Cornell's most successful coach in history, baseball's Theodore H. "Ted" Thoren, died May 10 at Cayuga Medical Center at age 89 following a lengthy illness.
Thoren led the Big Red for nearly 40 years, from 1962 until 1990, compiling a record of 541-520-11. A 29-15 finish in 1977 still stands as the program's record for victories.
Born in Paris Oct. 31, 1921, Thoren served in the U.S. Army Air Force during World War II. He studied at Ithaca College and became athletic director and a line coach at Sayre (Pa.) High School (1949-52) before returning to the Hill in 1952, first as a graduate assistant in Cornell's football program. He moved to baseball in 1955, becoming head coach seven years later. He continued to coach both teams until 1972, when he began to focus exclusively on baseball.
In 1983 Thoren began summer coaching in Yugoslavia in honor of his Croatian grandmother. He was chosen coach of the Croatian national team and became known as the "godfather of Croatian baseball."
Thoren was inducted into the American Baseball Coaches Association Hall of Fame in 1986 and the Cornell Athletics Hall of Fame in 1992. He is also a member of the Croatian and Austrian baseball halls of fame. Thoren received the Cornell Legend Award in 2008 and the Cornell Football Association's Lifetime Achievement Award in 2009.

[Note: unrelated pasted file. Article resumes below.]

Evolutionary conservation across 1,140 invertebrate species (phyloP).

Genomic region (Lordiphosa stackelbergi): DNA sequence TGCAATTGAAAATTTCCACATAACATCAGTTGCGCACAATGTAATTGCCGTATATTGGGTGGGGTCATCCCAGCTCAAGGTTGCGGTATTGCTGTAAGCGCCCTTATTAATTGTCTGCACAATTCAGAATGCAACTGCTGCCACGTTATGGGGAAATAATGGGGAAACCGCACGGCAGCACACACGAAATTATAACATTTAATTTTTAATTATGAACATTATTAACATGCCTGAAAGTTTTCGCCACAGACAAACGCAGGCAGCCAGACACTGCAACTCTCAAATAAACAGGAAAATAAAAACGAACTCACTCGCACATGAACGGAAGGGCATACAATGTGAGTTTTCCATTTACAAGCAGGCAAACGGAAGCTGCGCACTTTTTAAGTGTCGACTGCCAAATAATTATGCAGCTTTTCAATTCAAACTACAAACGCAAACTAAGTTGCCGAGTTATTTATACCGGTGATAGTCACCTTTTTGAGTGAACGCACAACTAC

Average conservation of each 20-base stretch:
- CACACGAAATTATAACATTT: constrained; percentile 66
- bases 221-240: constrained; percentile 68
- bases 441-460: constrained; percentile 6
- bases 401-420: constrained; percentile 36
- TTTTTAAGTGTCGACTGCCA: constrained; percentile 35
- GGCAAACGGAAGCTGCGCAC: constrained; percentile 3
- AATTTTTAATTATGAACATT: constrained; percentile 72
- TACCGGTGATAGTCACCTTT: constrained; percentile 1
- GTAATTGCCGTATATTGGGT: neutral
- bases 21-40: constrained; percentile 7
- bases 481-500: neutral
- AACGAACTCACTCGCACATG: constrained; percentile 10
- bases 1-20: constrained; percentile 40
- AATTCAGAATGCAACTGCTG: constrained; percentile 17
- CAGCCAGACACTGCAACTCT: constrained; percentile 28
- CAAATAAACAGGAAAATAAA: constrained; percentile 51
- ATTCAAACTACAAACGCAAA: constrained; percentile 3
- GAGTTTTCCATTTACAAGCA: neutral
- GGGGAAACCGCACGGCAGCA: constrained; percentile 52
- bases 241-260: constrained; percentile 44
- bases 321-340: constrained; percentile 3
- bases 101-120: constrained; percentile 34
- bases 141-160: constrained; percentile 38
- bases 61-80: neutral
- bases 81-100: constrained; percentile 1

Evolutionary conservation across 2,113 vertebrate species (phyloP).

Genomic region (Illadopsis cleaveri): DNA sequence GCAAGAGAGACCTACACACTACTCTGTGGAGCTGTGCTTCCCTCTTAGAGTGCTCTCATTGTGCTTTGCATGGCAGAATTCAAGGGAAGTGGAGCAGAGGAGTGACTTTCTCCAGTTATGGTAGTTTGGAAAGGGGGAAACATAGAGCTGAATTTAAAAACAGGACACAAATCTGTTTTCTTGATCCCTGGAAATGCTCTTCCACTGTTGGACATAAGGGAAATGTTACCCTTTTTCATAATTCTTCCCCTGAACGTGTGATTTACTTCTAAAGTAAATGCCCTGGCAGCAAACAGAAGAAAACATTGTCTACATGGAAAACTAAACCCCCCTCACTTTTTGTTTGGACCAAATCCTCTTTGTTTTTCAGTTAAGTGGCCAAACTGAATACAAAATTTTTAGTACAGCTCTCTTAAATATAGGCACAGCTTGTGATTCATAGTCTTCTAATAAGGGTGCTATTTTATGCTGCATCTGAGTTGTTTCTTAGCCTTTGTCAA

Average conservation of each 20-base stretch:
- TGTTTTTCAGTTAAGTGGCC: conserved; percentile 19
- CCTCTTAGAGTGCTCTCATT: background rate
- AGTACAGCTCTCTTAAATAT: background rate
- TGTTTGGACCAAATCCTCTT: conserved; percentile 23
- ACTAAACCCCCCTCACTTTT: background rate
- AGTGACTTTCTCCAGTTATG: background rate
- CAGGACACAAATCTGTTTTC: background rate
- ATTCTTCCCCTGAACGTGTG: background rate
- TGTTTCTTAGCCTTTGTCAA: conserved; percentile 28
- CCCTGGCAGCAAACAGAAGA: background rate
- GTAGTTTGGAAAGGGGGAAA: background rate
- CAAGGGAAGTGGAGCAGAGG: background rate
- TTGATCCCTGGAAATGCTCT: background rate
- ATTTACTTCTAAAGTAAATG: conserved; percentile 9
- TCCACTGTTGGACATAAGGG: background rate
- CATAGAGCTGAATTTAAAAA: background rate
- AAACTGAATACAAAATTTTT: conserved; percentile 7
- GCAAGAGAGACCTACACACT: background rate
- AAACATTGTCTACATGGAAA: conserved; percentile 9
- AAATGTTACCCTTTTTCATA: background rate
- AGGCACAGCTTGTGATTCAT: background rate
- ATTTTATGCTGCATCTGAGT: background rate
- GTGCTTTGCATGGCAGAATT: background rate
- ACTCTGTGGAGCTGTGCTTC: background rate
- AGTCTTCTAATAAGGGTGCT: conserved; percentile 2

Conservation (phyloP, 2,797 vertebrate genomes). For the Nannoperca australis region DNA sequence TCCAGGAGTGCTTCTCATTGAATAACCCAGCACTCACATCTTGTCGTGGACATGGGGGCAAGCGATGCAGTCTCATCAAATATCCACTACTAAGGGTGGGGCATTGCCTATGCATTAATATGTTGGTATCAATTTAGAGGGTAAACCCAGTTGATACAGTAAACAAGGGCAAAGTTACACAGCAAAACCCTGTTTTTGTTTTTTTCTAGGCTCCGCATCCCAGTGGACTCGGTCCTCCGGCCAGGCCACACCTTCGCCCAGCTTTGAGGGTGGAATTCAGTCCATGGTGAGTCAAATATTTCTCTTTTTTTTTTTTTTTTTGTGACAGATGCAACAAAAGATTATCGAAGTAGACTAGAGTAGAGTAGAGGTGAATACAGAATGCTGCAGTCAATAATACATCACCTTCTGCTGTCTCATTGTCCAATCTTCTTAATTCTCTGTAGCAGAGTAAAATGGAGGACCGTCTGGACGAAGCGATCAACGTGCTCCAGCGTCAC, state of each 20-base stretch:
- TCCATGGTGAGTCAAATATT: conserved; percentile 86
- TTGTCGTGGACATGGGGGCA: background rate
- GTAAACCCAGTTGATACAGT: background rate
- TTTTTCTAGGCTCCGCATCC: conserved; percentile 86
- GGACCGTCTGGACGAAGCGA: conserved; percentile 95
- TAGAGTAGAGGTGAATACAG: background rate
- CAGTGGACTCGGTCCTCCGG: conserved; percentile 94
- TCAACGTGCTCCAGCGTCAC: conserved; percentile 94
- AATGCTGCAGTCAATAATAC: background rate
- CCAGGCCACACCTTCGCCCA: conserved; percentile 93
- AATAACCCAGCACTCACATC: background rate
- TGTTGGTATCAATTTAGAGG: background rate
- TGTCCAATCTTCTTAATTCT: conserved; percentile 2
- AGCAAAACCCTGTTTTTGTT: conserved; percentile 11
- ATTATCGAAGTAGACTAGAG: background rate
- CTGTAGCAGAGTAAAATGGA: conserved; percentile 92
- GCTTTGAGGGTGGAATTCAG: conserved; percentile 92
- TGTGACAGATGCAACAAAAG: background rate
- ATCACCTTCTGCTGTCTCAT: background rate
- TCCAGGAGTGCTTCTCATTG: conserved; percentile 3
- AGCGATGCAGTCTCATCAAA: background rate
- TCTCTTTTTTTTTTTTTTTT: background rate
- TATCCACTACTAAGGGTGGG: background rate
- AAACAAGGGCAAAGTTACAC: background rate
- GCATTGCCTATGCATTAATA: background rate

In retirement Thoren coached former players at annual alumni baseball games held during Reunion, some of whom endowed the Ted Thoren Head Coach of Cornell Baseball position in his honor. Thoren's number, 10, is the only number ever retired by the Cornell baseball program.
Thoren's survivors include his wife, Jeanne, five children and their families.
Calling hours are at St. Catherine of Siena Church, 302 St. Catherine Circle, Ithaca, Sunday, May 15, 4-7 p.m. A Mass of Christian burial will be held at St. Catherine's at 10 a.m. May 16. A celebration of Thoren's life will be held at Lakewatch Inn, 1630 East Shore Dr., Ithaca, 1-4 p.m. May 16.
Donations can be made to the Cornell Football Association or the Cornell University Baseball Boosters Club, in care of the Department of Athletics.